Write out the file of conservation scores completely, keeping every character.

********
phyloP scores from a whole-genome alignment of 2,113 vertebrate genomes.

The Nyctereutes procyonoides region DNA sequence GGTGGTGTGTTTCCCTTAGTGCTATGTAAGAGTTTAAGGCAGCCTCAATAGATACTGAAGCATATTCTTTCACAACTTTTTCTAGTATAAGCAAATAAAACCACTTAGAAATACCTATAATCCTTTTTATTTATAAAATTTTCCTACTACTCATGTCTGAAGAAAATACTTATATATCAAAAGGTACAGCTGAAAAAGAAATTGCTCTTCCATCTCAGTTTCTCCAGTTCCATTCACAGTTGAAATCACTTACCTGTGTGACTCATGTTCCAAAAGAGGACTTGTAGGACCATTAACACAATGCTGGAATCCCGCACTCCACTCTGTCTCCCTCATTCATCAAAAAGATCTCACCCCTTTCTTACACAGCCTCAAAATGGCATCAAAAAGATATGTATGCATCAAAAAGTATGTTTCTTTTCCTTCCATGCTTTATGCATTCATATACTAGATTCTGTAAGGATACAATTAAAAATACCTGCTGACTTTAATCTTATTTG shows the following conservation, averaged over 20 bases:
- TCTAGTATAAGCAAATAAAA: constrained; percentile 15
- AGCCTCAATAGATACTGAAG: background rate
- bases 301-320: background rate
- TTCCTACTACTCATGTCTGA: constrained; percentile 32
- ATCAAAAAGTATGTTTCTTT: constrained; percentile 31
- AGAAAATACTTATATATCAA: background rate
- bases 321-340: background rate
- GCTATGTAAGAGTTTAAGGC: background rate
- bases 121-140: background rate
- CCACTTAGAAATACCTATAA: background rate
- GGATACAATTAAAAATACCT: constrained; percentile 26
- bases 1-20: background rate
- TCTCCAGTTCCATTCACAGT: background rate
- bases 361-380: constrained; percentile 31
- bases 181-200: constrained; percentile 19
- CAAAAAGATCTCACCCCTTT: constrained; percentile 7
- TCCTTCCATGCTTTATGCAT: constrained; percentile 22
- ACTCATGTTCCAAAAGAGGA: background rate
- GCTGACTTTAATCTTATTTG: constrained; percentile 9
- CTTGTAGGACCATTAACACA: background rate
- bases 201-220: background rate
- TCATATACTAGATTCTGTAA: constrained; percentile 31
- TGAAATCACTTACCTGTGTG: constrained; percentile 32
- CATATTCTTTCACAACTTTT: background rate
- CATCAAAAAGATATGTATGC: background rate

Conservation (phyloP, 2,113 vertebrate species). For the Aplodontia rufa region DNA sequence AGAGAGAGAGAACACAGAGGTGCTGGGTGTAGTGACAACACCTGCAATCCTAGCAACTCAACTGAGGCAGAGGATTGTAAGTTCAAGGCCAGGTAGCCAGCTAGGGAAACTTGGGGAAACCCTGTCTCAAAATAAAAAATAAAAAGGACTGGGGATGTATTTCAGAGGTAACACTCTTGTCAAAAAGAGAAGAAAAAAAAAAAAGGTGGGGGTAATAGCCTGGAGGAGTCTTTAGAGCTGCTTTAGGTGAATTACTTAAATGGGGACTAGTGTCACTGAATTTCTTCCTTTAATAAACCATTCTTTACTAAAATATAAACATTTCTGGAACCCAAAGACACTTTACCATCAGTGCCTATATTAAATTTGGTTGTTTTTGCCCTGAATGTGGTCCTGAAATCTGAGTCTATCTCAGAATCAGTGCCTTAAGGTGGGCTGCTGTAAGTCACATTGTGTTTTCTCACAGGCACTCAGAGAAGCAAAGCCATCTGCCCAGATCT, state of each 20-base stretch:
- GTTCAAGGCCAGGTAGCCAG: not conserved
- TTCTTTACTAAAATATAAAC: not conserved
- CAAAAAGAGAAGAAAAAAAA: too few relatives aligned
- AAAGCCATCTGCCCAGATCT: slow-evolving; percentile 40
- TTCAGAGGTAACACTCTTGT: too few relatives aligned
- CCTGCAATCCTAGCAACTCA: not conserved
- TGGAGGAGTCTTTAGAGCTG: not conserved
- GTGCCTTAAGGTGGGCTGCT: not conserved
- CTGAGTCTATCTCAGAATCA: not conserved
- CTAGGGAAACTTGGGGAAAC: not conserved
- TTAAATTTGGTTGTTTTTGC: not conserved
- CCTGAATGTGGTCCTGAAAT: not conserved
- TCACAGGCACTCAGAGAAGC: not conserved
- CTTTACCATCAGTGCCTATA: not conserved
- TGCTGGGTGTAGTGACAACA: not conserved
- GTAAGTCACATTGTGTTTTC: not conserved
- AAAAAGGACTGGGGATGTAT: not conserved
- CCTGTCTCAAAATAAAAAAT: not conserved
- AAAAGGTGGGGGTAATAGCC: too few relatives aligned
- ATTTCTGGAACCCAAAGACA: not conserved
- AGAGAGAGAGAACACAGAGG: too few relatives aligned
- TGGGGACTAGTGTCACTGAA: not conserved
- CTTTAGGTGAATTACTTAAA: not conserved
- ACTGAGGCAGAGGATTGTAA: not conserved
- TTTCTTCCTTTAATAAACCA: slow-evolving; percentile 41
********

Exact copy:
phyloP scores from a whole-genome alignment of 2,113 vertebrate genomes.

The Nyctereutes procyonoides region DNA sequence GGTGGTGTGTTTCCCTTAGTGCTATGTAAGAGTTTAAGGCAGCCTCAATAGATACTGAAGCATATTCTTTCACAACTTTTTCTAGTATAAGCAAATAAAACCACTTAGAAATACCTATAATCCTTTTTATTTATAAAATTTTCCTACTACTCATGTCTGAAGAAAATACTTATATATCAAAAGGTACAGCTGAAAAAGAAATTGCTCTTCCATCTCAGTTTCTCCAGTTCCATTCACAGTTGAAATCACTTACCTGTGTGACTCATGTTCCAAAAGAGGACTTGTAGGACCATTAACACAATGCTGGAATCCCGCACTCCACTCTGTCTCCCTCATTCATCAAAAAGATCTCACCCCTTTCTTACACAGCCTCAAAATGGCATCAAAAAGATATGTATGCATCAAAAAGTATGTTTCTTTTCCTTCCATGCTTTATGCATTCATATACTAGATTCTGTAAGGATACAATTAAAAATACCTGCTGACTTTAATCTTATTTG shows the following conservation, averaged over 20 bases:
- TCTAGTATAAGCAAATAAAA: constrained; percentile 15
- AGCCTCAATAGATACTGAAG: background rate
- bases 301-320: background rate
- TTCCTACTACTCATGTCTGA: constrained; percentile 32
- ATCAAAAAGTATGTTTCTTT: constrained; percentile 31
- AGAAAATACTTATATATCAA: background rate
- bases 321-340: background rate
- GCTATGTAAGAGTTTAAGGC: background rate
- bases 121-140: background rate
- CCACTTAGAAATACCTATAA: background rate
- GGATACAATTAAAAATACCT: constrained; percentile 26
- bases 1-20: background rate
- TCTCCAGTTCCATTCACAGT: background rate
- bases 361-380: constrained; percentile 31
- bases 181-200: constrained; percentile 19
- CAAAAAGATCTCACCCCTTT: constrained; percentile 7
- TCCTTCCATGCTTTATGCAT: constrained; percentile 22
- ACTCATGTTCCAAAAGAGGA: background rate
- GCTGACTTTAATCTTATTTG: constrained; percentile 9
- CTTGTAGGACCATTAACACA: background rate
- bases 201-220: background rate
- TCATATACTAGATTCTGTAA: constrained; percentile 31
- TGAAATCACTTACCTGTGTG: constrained; percentile 32
- CATATTCTTTCACAACTTTT: background rate
- CATCAAAAAGATATGTATGC: background rate

Conservation (phyloP, 2,113 vertebrate species). For the Aplodontia rufa region DNA sequence AGAGAGAGAGAACACAGAGGTGCTGGGTGTAGTGACAACACCTGCAATCCTAGCAACTCAACTGAGGCAGAGGATTGTAAGTTCAAGGCCAGGTAGCCAGCTAGGGAAACTTGGGGAAACCCTGTCTCAAAATAAAAAATAAAAAGGACTGGGGATGTATTTCAGAGGTAACACTCTTGTCAAAAAGAGAAGAAAAAAAAAAAAGGTGGGGGTAATAGCCTGGAGGAGTCTTTAGAGCTGCTTTAGGTGAATTACTTAAATGGGGACTAGTGTCACTGAATTTCTTCCTTTAATAAACCATTCTTTACTAAAATATAAACATTTCTGGAACCCAAAGACACTTTACCATCAGTGCCTATATTAAATTTGGTTGTTTTTGCCCTGAATGTGGTCCTGAAATCTGAGTCTATCTCAGAATCAGTGCCTTAAGGTGGGCTGCTGTAAGTCACATTGTGTTTTCTCACAGGCACTCAGAGAAGCAAAGCCATCTGCCCAGATCT, state of each 20-base stretch:
- GTTCAAGGCCAGGTAGCCAG: not conserved
- TTCTTTACTAAAATATAAAC: not conserved
- CAAAAAGAGAAGAAAAAAAA: too few relatives aligned
- AAAGCCATCTGCCCAGATCT: slow-evolving; percentile 40
- TTCAGAGGTAACACTCTTGT: too few relatives aligned
- CCTGCAATCCTAGCAACTCA: not conserved
- TGGAGGAGTCTTTAGAGCTG: not conserved
- GTGCCTTAAGGTGGGCTGCT: not conserved
- CTGAGTCTATCTCAGAATCA: not conserved
- CTAGGGAAACTTGGGGAAAC: not conserved
- TTAAATTTGGTTGTTTTTGC: not conserved
- CCTGAATGTGGTCCTGAAAT: not conserved
- TCACAGGCACTCAGAGAAGC: not conserved
- CTTTACCATCAGTGCCTATA: not conserved
- TGCTGGGTGTAGTGACAACA: not conserved
- GTAAGTCACATTGTGTTTTC: not conserved
- AAAAAGGACTGGGGATGTAT: not conserved
- CCTGTCTCAAAATAAAAAAT: not conserved
- AAAAGGTGGGGGTAATAGCC: too few relatives aligned
- ATTTCTGGAACCCAAAGACA: not conserved
- AGAGAGAGAGAACACAGAGG: too few relatives aligned
- TGGGGACTAGTGTCACTGAA: not conserved
- CTTTAGGTGAATTACTTAAA: not conserved
- ACTGAGGCAGAGGATTGTAA: not conserved
- TTTCTTCCTTTAATAAACCA: slow-evolving; percentile 41